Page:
Even though with other things limiting my time to practice I ended up find time even if it was only for 10 minutes, to practice small scales or tricky parts in music and ended up excelling at playing my trumpet.

As a musician I understand the difficulty in finding a good spacer that doesn't disturb others. Musicians practicing in their dorms is almost like a linebacker practicing with his teammates for the big game in his dorm. That would be ridiculous but we must respect other peoples spaces in the same way. On the other side of the coin, If someone is writing a paper and is disturbed by their environment, they should try and remove themselves from the situation first before trying to change other people. Where does this balance lie?

People should learn to live with the music in their lives, not condemn it, suing people for practicing is just absurd and superfluous. Music is just another form of art like cinema and painting, although this form just makes noise. People should learn to appreciate this beautiful expression and maybe even find a way to spice up their lives. And think about it this way; if you hear music being practiced and it is not so good, it will sooner or later become very pleasing to the senses and the soul.

As someone who has lived in the woods for most of her life, I have never had the problem of hearing a neighbor practice. I have, however, been the practicing musician and have had to hear my entire family practice their instruments almost all day, and I can safely say that it is not a bad or annoying thing to me. True, when musicians are practicing one run over and over it could get annoying, but people should learn to embrace music into their lives.

I have experienced this same issue many times. When I was younger I too played the piano in the comfort of my own home. Often times the people it would aggravate would be my very own family members! But as a musician I do understand that it can be frustrating to hear the same keys and melodies over and over. Now, living on campus and in a dorm I can relate to my families old feelings. Many of my neighbors play their instruments and to be honest I really do enjoy it. I often hear the guitar, but mostly the cello. They really are quite talented and I don't mind. My one concern is that the abide by the quite hours in the residence halls and don't play during them. But any other time of day I'm glad to hear these other students fantastic abilities.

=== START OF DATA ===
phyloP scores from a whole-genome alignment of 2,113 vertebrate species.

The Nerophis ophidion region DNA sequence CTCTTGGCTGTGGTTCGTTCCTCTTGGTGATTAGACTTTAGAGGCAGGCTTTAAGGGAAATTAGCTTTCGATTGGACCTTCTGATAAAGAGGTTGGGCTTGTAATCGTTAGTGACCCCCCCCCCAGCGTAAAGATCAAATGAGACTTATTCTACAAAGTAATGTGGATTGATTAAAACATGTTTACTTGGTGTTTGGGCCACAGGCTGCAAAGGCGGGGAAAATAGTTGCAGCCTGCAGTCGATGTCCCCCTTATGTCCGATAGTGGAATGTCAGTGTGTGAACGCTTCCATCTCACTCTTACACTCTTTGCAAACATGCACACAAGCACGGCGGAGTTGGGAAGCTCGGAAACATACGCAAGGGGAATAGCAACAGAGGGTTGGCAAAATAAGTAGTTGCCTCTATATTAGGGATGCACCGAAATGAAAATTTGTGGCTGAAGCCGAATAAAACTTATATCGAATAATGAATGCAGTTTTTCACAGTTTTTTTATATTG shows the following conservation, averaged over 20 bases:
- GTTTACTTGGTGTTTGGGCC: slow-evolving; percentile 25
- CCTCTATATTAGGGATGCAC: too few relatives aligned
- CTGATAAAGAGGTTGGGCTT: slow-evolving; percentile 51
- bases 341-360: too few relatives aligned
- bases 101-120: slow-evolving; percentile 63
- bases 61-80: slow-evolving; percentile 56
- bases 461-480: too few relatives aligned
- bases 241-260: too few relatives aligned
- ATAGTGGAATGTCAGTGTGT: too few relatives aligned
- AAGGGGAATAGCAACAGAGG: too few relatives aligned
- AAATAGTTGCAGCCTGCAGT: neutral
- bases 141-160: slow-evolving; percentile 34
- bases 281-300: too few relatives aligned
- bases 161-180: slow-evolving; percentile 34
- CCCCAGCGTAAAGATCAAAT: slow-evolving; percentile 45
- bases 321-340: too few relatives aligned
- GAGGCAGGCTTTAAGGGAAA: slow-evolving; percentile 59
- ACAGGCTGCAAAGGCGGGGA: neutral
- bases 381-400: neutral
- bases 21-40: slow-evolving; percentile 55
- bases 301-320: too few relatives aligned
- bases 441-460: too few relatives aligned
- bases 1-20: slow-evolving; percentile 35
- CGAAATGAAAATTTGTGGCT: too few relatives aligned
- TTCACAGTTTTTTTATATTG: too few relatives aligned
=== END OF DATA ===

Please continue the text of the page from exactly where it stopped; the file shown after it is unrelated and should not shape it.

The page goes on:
I consent with Jairo Geronymo; music should be allowed to resound ‘free and unashamed of its powers’. Just as civil engineers have found it imperative to mitigate the seismic impacts in building structures through seismic vibration control, they should indeed, on a mass scale, get on to erecting apartment buildings and dormitories that employ acoustic resonance control (as impractical as that sounds); because it seems to me the bittersweet ‘plague’ of the ‘evil musician’ is just as rampant as that of the seismic wave.
It would be a great way to elude many a discontented neighbor [and lawsuit!].

*I concur

Well as enjoyable music can be, I do know what it's like to be annoyed by a neighbor's music. It definitely depends on what the music is, and when it's being played. For example I was not at all happy when a month ago a group of people starting playing bongo drums at one in the morning right outside my window. I was also very annoyed at the people who live above me when they were blasting hip-hop music while I was trying to get my homework done. To be honest, I don't think i would mind a piano, but there's no way a piano would fit in a dorm room so it doesn't really matter. It's nice of you to think about your neighbors before you start practicing, and perhaps warning them could be helpful, I know the people upstairs certainly didn't think about bothering me before they played their music. But since it is your job, it's essential that you have a place to practice. I don't play an instrument so I've never had to worry about practicing but I can understand your frustration. Best of luck!

As a college student I can relate to this issue having to practice some patience and understanding for those who want to practice their musical skills and those who want some quiet time in the dorm. If we show respect for one another we can figure out ways to satisfy both parties; those who need to study and those who have more time for fun. In this situation it would be helpful if there was a dorm on campus that was designated for performance arts students who may be more understanding to the situation. As someone who is musically inclined, it would be nice to be able to play the guitar whenever I want to, but I try to be considerate and respectful of those living in close proximity as I would hope they'd consider my wishes.

I completly agree with your argument, and I'm glad that someone could write about this to make sure there is awarness of the artists talent. I think there is so much in music that most people don't understand. I can see how a neighbor can hastily jump to conclusions and want the music player to go somewhere else! However there needs to be a broader respect for musicians because practice will only make the music better and more meaningful epecially if its natural and loud.

Great article, thanks.

Thanks for this great article, right to the point.